Summary (Masterplots, Fourth Edition)
Although it is generally conceded that Heinrich Heine’s finest poetry was not written until his last years, the Book of Songs, which assembles his entire lyrical output to the age of twenty-six, remains the core of his poetic work. The book gained immediate popularity and appeared in a new edition every other year for decades. German critical opinion of the period cited Heine for writing in the spirit and with the simple accents of German folk song, but he soon became a controversial figure. His merits are still fiercely disputed in German territories, much of the controversy centering on his later prose writings, in which the unquenchably poetic nature of his approach to religion and political philosophy yielded, along with chilling prophetic insights, considerable rhetorical muddle.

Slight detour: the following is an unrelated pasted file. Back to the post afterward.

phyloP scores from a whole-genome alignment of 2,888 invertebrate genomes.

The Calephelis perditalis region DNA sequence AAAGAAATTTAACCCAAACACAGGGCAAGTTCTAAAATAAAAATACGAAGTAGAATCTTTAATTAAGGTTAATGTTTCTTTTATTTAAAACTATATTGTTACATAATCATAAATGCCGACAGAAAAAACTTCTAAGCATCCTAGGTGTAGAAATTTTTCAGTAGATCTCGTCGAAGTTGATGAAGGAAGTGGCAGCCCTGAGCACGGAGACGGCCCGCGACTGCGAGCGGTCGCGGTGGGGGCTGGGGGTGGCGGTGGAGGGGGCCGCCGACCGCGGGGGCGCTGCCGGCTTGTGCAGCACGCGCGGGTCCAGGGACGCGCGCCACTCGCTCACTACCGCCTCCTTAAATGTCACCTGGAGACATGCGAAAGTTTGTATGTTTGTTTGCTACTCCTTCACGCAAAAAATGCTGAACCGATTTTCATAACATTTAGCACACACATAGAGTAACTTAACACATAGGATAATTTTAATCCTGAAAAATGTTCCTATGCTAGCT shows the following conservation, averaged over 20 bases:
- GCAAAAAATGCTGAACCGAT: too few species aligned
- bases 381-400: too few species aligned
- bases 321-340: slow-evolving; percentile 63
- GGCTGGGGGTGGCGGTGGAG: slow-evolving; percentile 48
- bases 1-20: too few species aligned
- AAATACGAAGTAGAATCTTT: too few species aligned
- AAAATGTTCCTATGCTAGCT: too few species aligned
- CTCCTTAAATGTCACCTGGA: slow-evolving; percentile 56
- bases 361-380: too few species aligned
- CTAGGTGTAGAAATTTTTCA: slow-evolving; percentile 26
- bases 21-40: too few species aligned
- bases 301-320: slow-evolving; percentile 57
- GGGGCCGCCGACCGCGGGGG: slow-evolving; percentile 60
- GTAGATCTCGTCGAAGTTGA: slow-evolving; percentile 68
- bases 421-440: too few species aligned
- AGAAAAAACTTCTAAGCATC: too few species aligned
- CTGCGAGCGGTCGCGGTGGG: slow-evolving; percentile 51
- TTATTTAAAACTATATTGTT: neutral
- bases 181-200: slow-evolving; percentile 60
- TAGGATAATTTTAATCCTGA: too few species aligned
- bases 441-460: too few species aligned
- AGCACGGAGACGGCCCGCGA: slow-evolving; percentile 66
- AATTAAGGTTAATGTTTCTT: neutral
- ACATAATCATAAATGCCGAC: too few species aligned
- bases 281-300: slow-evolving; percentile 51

His own feelings toward Germany were intensely ambiguous. He later became, through his Paris exile, “a link that spanned the Rhine”; but the French influences that surrounded him in his first sixteen years (during which time the Rhineland was mostly under French military occupation or French civil rule) apparently had little effect. In his memoirs, he said that early school experiences imbued him with a permanent prejudice against French literature, and he went through a phase of nationalistic fervor that ended only when he discovered that he breathed more freely under the French than the Prussian regime; ultimately he denounced Gallophobia and German national...
(The entire section is 1632 words.)
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